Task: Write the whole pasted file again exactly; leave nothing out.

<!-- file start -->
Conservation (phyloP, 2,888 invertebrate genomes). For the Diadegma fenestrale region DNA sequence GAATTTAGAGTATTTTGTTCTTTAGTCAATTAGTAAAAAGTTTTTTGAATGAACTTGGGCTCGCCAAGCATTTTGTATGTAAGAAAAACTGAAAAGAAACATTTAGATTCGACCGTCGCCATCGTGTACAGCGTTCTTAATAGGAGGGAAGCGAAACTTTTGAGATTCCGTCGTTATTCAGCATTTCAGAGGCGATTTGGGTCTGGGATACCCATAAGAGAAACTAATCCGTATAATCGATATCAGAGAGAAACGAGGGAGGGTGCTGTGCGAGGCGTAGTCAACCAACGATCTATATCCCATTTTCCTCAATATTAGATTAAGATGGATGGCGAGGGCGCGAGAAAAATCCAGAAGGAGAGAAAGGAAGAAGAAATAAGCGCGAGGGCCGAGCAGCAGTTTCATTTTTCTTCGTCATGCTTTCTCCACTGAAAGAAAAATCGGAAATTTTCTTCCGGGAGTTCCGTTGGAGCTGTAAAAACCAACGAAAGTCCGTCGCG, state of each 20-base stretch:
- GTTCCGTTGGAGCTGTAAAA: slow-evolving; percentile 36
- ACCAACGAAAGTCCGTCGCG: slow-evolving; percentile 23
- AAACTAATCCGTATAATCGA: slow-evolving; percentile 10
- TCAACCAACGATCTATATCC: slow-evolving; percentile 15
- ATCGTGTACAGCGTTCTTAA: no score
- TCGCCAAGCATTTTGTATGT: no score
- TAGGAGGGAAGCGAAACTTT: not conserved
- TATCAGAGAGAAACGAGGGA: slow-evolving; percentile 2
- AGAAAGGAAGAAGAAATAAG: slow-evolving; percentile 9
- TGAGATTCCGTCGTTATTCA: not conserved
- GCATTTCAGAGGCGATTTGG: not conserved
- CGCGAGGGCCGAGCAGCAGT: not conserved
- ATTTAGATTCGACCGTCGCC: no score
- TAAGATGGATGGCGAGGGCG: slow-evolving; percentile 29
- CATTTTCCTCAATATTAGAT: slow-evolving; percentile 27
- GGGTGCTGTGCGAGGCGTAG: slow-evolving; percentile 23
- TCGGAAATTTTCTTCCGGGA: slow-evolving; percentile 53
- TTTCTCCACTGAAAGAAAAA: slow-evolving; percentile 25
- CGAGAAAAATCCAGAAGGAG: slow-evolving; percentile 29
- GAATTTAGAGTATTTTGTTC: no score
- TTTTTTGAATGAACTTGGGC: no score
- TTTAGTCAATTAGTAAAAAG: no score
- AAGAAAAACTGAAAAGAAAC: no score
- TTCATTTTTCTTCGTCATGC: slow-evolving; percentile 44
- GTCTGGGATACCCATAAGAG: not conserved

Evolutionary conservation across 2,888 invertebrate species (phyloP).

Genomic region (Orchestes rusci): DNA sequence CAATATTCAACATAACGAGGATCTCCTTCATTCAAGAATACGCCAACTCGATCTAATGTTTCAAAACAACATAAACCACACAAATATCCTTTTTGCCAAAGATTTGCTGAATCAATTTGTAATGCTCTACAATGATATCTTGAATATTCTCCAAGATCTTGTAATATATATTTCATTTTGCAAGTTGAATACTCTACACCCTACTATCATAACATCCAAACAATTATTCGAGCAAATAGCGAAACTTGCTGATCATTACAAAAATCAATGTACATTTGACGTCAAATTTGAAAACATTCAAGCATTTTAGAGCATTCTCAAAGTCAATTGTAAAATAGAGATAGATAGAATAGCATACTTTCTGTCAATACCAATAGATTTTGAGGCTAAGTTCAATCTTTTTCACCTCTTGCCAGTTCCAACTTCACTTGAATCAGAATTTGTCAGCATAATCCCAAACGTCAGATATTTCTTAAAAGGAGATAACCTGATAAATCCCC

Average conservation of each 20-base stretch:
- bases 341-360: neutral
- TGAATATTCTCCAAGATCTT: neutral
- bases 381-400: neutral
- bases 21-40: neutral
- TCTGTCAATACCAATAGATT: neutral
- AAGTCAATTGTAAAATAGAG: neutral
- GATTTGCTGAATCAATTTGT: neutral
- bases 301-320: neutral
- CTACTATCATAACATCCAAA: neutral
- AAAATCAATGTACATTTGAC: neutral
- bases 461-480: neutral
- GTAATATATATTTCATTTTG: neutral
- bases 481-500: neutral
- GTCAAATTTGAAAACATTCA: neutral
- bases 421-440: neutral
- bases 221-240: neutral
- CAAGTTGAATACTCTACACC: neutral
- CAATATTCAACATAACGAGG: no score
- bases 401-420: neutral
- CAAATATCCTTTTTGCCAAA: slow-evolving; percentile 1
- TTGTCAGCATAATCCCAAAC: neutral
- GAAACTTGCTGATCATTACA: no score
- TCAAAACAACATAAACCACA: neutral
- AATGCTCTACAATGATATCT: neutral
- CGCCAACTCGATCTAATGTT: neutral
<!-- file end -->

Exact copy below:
Conservation (phyloP, 2,888 invertebrate genomes). For the Diadegma fenestrale region DNA sequence GAATTTAGAGTATTTTGTTCTTTAGTCAATTAGTAAAAAGTTTTTTGAATGAACTTGGGCTCGCCAAGCATTTTGTATGTAAGAAAAACTGAAAAGAAACATTTAGATTCGACCGTCGCCATCGTGTACAGCGTTCTTAATAGGAGGGAAGCGAAACTTTTGAGATTCCGTCGTTATTCAGCATTTCAGAGGCGATTTGGGTCTGGGATACCCATAAGAGAAACTAATCCGTATAATCGATATCAGAGAGAAACGAGGGAGGGTGCTGTGCGAGGCGTAGTCAACCAACGATCTATATCCCATTTTCCTCAATATTAGATTAAGATGGATGGCGAGGGCGCGAGAAAAATCCAGAAGGAGAGAAAGGAAGAAGAAATAAGCGCGAGGGCCGAGCAGCAGTTTCATTTTTCTTCGTCATGCTTTCTCCACTGAAAGAAAAATCGGAAATTTTCTTCCGGGAGTTCCGTTGGAGCTGTAAAAACCAACGAAAGTCCGTCGCG, state of each 20-base stretch:
- GTTCCGTTGGAGCTGTAAAA: slow-evolving; percentile 36
- ACCAACGAAAGTCCGTCGCG: slow-evolving; percentile 23
- AAACTAATCCGTATAATCGA: slow-evolving; percentile 10
- TCAACCAACGATCTATATCC: slow-evolving; percentile 15
- ATCGTGTACAGCGTTCTTAA: no score
- TCGCCAAGCATTTTGTATGT: no score
- TAGGAGGGAAGCGAAACTTT: not conserved
- TATCAGAGAGAAACGAGGGA: slow-evolving; percentile 2
- AGAAAGGAAGAAGAAATAAG: slow-evolving; percentile 9
- TGAGATTCCGTCGTTATTCA: not conserved
- GCATTTCAGAGGCGATTTGG: not conserved
- CGCGAGGGCCGAGCAGCAGT: not conserved
- ATTTAGATTCGACCGTCGCC: no score
- TAAGATGGATGGCGAGGGCG: slow-evolving; percentile 29
- CATTTTCCTCAATATTAGAT: slow-evolving; percentile 27
- GGGTGCTGTGCGAGGCGTAG: slow-evolving; percentile 23
- TCGGAAATTTTCTTCCGGGA: slow-evolving; percentile 53
- TTTCTCCACTGAAAGAAAAA: slow-evolving; percentile 25
- CGAGAAAAATCCAGAAGGAG: slow-evolving; percentile 29
- GAATTTAGAGTATTTTGTTC: no score
- TTTTTTGAATGAACTTGGGC: no score
- TTTAGTCAATTAGTAAAAAG: no score
- AAGAAAAACTGAAAAGAAAC: no score
- TTCATTTTTCTTCGTCATGC: slow-evolving; percentile 44
- GTCTGGGATACCCATAAGAG: not conserved

Evolutionary conservation across 2,888 invertebrate species (phyloP).

Genomic region (Orchestes rusci): DNA sequence CAATATTCAACATAACGAGGATCTCCTTCATTCAAGAATACGCCAACTCGATCTAATGTTTCAAAACAACATAAACCACACAAATATCCTTTTTGCCAAAGATTTGCTGAATCAATTTGTAATGCTCTACAATGATATCTTGAATATTCTCCAAGATCTTGTAATATATATTTCATTTTGCAAGTTGAATACTCTACACCCTACTATCATAACATCCAAACAATTATTCGAGCAAATAGCGAAACTTGCTGATCATTACAAAAATCAATGTACATTTGACGTCAAATTTGAAAACATTCAAGCATTTTAGAGCATTCTCAAAGTCAATTGTAAAATAGAGATAGATAGAATAGCATACTTTCTGTCAATACCAATAGATTTTGAGGCTAAGTTCAATCTTTTTCACCTCTTGCCAGTTCCAACTTCACTTGAATCAGAATTTGTCAGCATAATCCCAAACGTCAGATATTTCTTAAAAGGAGATAACCTGATAAATCCCC

Average conservation of each 20-base stretch:
- bases 341-360: neutral
- TGAATATTCTCCAAGATCTT: neutral
- bases 381-400: neutral
- bases 21-40: neutral
- TCTGTCAATACCAATAGATT: neutral
- AAGTCAATTGTAAAATAGAG: neutral
- GATTTGCTGAATCAATTTGT: neutral
- bases 301-320: neutral
- CTACTATCATAACATCCAAA: neutral
- AAAATCAATGTACATTTGAC: neutral
- bases 461-480: neutral
- GTAATATATATTTCATTTTG: neutral
- bases 481-500: neutral
- GTCAAATTTGAAAACATTCA: neutral
- bases 421-440: neutral
- bases 221-240: neutral
- CAAGTTGAATACTCTACACC: neutral
- CAATATTCAACATAACGAGG: no score
- bases 401-420: neutral
- CAAATATCCTTTTTGCCAAA: slow-evolving; percentile 1
- TTGTCAGCATAATCCCAAAC: neutral
- GAAACTTGCTGATCATTACA: no score
- TCAAAACAACATAAACCACA: neutral
- AATGCTCTACAATGATATCT: neutral
- CGCCAACTCGATCTAATGTT: neutral